Still, never mind, upwards and onwards. On the bright side, our next fixture is distinctly winnable (if we can sort ourselves out on the training ground this week); we have some key players coming back in the shape of Antonio, Lanzini Carroll and Kouyate, who will improve us significantly; the existing new signings should benefit from another week of training and better build understanding with their teammates; the caravahlo deal is hopefully still in the pipeline; and it is possible there could be further additions, especially if Snodgrass is sold/loaned out. Who is favourite to come in? Well, as I said, at the time of writing, the grape vine has it that Bilic does not want to sign another striker (lets hope that Sakho and Carroll’s fitness justifies that decision). That is fine if it means that Martinez will be in the frame for a first team debut at some point. I suppose Bilic also reasons that Antonio and Ayew can both play as auxiliary central strikers if circumstances necessitate, which is a fair point. If Snodgrass does exit we will need another wide player. We have Antonio and Arnautovic and promising youngsters like Holland, Samuelsson and Quina as cover. I feel that those three should take a step nearer the first team this coming season (although most thought the same about Burke and Cullen) and they should be encouraged to do so.
So, I reckon one additional wide player is necessary and the favourite seems to be Jota of Brentford Town. A Spanish winger, who was their creative font last season and has the very handy tendency of weighing in with his fair share of goals. The player allegedly wants the move to the London Stadium and has resisted overtures from Newcastle Utd (The frozen north does not appeal apparently!). So, the scene looks set for a deal, possibly on deadline day? A new defensive/box-to-box midfielder is likely to be signed if recent reports are to be believed. Lets hope it is the option that we all prefer. Apart from Ogbonna, we lack pace in central defence and is that surprising with both Fonte and Collins still at the club. Rice can play at centre-back, but at this stage of his career is he ready for that position; or would he better deployed in midfield? I am still to make my mind up on that point. In my view Burke should have stayed and provided cover. Remember this is a young player with a number of competitive first team appearances under his belt and he looked the part in pre-season. Still it is notable that the Burke/Cullen loans to Bolton are only until January, so it could be that they will be recalled and figure in the New Year. We shall see? I suppose the safest option is to sell Collins and sign another centre-back, but they did seem reluctant to do that, presumably in the knowledge that they have three such outstanding prospects as Rice, Oxford and Burke emerging from the Academy. However, this evening the news story broke that we are interested in signing Man City centre-back, Mangala. I cannot say that I am very keen on that potential deal, but lets see what transpires.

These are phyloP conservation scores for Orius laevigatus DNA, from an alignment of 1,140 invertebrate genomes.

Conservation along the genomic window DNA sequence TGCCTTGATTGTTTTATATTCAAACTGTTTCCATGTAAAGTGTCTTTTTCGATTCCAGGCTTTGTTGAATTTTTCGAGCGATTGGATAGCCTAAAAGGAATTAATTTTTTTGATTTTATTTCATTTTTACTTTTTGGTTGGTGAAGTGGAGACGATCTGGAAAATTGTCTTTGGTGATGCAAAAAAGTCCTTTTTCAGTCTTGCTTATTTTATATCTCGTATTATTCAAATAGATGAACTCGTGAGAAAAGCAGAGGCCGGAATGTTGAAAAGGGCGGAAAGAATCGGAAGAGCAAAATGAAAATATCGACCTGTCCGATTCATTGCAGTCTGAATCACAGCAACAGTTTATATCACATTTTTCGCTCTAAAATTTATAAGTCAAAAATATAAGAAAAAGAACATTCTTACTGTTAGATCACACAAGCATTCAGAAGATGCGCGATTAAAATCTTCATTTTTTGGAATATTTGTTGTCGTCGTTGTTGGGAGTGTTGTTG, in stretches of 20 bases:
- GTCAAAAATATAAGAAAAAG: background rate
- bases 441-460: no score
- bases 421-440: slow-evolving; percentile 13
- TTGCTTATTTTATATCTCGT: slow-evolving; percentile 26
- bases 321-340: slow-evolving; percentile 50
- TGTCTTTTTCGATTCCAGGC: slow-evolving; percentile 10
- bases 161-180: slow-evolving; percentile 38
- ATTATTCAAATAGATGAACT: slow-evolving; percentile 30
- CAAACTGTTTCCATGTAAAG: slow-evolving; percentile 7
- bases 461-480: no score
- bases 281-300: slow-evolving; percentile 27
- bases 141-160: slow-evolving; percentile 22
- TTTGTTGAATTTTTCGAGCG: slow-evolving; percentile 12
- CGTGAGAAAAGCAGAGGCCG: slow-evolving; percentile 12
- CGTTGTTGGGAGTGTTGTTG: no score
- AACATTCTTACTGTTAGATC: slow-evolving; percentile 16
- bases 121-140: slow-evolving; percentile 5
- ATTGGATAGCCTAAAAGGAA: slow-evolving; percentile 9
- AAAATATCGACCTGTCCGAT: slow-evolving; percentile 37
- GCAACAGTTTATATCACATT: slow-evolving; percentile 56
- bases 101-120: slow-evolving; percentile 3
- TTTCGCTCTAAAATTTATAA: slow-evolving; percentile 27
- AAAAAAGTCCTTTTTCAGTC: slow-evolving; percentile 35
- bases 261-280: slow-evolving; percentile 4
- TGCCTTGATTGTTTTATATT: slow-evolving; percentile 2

So, we have hardly ‘hit the ground running’ but it is correct to preach patience and look at the bigger picture in terms of the new squad gelling in the coming weeks. Talking of poor starts to a season, I was reminded recently of the 1974-75 season. It was the early post-Moore/Hurst period and we were in a difficult transition to the succeeding Bonds/Brooking era. In addition, Lyall had just succeeded Greenwood as manager, with the latter becoming General Manager responsible for scouting/transfers amongst other wider club matters. In 1973-74 we just avoided relegation with a 18th place finish, accumulating 37 points from 42 matches, and we started the following season poorly with defeats versus Man City (A – 4-0), Everton (H – 2-3), Newcastle Utd (A – 2-0), Sheffield Utd (H – 1-2) and Spurs (A – 2-1). By mid-September 1974 we were languishing at the foot of the table with 3 points, gained from a 2-0 home victory over Luton Town and a 0-0 away draw with the same opponents. Believe me things looked very grim indeed at that point!
Yet, Greenwood worked his magic and regenerated our prospects with the acquisition of Billy Jennings, Keith Robson and Alan Taylor, as they quickly gelled with the likes of Gould, Paddon, Brooking and Bonds to create a new exciting unit. The change signalled itself as a single, advanced swallow in the form of the 6-0 home demolition of Tranmere Rovers in the League Cup. And summer quickly followed with goals and exciting displays in a run of league victories over Leicester City (H- 6-0), Birmingham City (A -1-3) and Burnley (A – 3-5), amongst some very memorable performances/results. In fact, up until 28 December 1974, we only lost another two matches. Admittedly, the ‘wheels did come off’ results wise in the New Year, but we finished in a relatively comfortable 13th place and by then the 1975 cup run had fully gripped our attentions.
1974-75 will always be one of my favourite seasons, primarily because of the way our season turned around, the quality of our football and that memorable Cup victory over Fulham. I know that performance/progress in the PL is crucial these day, but this example does serve to illustrate that it is not always wise to get too depressed based on initial results because the fortunes of clubs can and do change for the better. Some times beyond the scope of what fans imagine possible at the time of the opening defeat(s).
Lets hope for all our sakes that these prove ‘wise’ and not ‘famous last words’ on our prospects for the 2017-18 season.